(Accelerated Graphics Port)
AGP is a high-bandwidth interface designed specifically for graphics cards. It was based on the PCI rev. 2.1 specification. Unlike PCI, which is a shared bus, AGP is dedicated to one device. This allowed AGP to have numerous advantages over PCI such as directly read/write capabilities with the system memory, de-multiplexing or simplification in the organization and transfer of data, and increase clock speeds.
AGP has gone through three major revisions, with the newest being AGP 8x at 2,1 GB/s, meaning that it is eight times faster than the initial AGP standard at 266 MB/s (32 bit, 66 MHz). AGP is being replaced by the PCI Express interface on new motherboards, but AGP 8x (and even AGP 4x) still offer sufficient bandwidth for contemporary video cards. All AGP 8x cards will work in both AGP 4x and AGP 8x slots.
In contrast to ISA, PCI and AGP, PCI Express is a serial interface subsystem. Thanks to this, it runs with very few connections. Different from parallel buses, the total bandwidth is available for every device, while e.g. several PCI cards have to share the total available bandwidth.
PCI Express works on the basis of multiplying as many single links (or lanes) as required to lineup the desired bandwidth. PCI Express x1 slots are short and compact, and their connection offers 250 MB/s both ways (upstream to the system and downstream to the device). PCI Express x16 (16 links) offers a bandwidth of 4 GB/s up and down or 8 GB/s total. The inferior slot options (x8, x4, x1) are not used for graphics. A mechanical x16 slot does not necessarily have to run at 16 connected PCI Express lanes, though. There are many motherboards available that are capable of running two PCI Express x16 slots at x8 bandwidth each in order to support twin-graphics cards.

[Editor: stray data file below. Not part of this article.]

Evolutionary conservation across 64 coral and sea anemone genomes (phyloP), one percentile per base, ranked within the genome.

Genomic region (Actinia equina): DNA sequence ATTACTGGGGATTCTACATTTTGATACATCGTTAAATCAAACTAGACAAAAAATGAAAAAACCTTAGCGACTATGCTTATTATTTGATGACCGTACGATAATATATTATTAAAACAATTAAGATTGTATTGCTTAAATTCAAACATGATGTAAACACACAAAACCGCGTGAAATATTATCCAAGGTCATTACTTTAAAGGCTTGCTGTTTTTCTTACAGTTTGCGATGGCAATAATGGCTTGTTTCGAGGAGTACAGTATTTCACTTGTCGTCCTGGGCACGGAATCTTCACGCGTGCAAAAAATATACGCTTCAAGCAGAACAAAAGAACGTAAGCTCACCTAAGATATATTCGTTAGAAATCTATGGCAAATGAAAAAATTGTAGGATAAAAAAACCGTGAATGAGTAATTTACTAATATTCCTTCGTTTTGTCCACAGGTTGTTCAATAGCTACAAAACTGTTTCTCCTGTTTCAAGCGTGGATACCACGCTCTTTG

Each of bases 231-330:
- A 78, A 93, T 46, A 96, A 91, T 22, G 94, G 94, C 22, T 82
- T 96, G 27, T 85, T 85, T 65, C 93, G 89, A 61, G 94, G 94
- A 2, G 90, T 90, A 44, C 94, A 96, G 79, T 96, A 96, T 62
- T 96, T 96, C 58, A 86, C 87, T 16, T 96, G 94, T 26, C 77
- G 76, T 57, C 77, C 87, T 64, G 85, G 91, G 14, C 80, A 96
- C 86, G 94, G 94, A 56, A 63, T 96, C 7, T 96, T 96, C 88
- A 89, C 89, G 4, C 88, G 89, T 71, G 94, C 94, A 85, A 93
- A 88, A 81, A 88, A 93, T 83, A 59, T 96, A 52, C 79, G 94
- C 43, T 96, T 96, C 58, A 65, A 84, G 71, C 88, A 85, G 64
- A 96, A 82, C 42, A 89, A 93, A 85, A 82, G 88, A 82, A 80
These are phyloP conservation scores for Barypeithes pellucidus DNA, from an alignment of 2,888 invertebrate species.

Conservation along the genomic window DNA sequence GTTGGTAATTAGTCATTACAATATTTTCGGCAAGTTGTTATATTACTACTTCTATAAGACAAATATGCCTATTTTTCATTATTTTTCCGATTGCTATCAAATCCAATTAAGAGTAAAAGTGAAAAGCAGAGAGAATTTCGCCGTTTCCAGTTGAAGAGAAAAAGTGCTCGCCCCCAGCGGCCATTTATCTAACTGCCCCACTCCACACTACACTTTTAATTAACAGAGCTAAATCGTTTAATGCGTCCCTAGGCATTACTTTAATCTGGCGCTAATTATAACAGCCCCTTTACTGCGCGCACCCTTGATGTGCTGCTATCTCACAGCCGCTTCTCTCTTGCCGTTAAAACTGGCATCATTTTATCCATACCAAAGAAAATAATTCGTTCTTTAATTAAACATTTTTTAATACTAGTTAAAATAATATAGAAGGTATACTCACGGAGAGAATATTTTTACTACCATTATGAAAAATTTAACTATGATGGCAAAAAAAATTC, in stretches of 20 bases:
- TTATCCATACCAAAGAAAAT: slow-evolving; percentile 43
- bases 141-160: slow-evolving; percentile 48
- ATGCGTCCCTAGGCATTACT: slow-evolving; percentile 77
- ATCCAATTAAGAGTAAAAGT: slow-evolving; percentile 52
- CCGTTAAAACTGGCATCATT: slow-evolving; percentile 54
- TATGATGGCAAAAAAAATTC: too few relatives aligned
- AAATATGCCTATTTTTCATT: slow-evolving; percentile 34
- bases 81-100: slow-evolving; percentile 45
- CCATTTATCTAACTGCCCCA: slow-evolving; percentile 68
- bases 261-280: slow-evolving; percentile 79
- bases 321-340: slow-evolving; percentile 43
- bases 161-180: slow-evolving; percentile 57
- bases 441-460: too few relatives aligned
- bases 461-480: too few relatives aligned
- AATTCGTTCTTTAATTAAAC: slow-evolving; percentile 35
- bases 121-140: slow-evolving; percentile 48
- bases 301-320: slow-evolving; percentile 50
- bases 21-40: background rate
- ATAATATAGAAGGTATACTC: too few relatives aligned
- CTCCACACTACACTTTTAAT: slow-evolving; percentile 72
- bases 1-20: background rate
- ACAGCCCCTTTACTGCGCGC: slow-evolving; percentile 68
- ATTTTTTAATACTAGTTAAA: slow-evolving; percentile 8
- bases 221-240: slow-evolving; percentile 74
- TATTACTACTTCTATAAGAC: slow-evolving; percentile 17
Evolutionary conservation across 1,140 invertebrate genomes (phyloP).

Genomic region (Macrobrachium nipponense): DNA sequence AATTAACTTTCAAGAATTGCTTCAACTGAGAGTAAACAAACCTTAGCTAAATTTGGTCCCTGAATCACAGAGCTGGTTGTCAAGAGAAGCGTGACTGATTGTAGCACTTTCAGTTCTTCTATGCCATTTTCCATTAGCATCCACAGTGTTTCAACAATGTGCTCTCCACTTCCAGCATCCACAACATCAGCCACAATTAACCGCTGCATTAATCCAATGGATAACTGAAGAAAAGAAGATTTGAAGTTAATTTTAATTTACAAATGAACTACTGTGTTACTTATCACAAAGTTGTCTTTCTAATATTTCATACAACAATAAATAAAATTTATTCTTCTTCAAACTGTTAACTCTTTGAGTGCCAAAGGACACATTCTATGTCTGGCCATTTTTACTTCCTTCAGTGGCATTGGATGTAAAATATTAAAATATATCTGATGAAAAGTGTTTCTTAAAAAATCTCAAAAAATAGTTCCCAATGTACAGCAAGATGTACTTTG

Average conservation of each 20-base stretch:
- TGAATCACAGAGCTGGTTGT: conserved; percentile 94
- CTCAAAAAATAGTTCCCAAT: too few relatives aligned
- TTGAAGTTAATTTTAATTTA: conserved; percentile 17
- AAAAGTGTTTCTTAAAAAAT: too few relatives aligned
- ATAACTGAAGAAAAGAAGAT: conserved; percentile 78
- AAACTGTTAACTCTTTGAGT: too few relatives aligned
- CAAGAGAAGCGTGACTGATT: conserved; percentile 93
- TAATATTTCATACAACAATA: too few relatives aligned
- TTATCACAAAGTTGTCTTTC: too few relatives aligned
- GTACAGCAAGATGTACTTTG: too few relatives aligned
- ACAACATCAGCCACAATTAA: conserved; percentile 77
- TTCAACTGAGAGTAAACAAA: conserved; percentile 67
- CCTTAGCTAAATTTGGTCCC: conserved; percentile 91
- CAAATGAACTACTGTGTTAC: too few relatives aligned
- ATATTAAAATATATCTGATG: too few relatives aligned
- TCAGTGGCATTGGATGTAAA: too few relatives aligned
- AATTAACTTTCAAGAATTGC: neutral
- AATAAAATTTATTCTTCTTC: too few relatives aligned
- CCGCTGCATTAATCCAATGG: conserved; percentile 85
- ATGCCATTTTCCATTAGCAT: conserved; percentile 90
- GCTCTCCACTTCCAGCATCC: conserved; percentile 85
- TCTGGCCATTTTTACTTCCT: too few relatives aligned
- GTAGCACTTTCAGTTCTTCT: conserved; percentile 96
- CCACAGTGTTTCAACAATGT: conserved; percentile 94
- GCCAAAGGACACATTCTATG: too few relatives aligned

Although increased bandwidth is a welcome innovation, a more pressing need was facing the industry: power consumption. The AGP 3.0 standard (AGP 8x) could only deliver a maximum of 41.8 W (6 A from 3.3 V, 2 A from 5 V, 1 A from 12 V = 41.8 W and an additional 1.24 W could come from the 3.3 V auxiliary at 0.375 A). Video cards were introduced with dual 4 pin power sockets such as the ATI Radeon X850XT PE, which has one socket while the Nvidia GeForce 6800 Ultra has two.
By adding the four-pin connections, manufacturers extended the life of AGP cards as each supplied 6.5A or 110.5 W from these right angle connections (12 V + 5 V or 17 V x 6.5 A = 110.5 W). Overall, PCI Express is a much simpler solution as it can deliver 75 W through the x16 connector and an additional 75 W per six-pin connection for a total of 150 W. PCI Express solved the concern for future bandwidth and the power consumption need.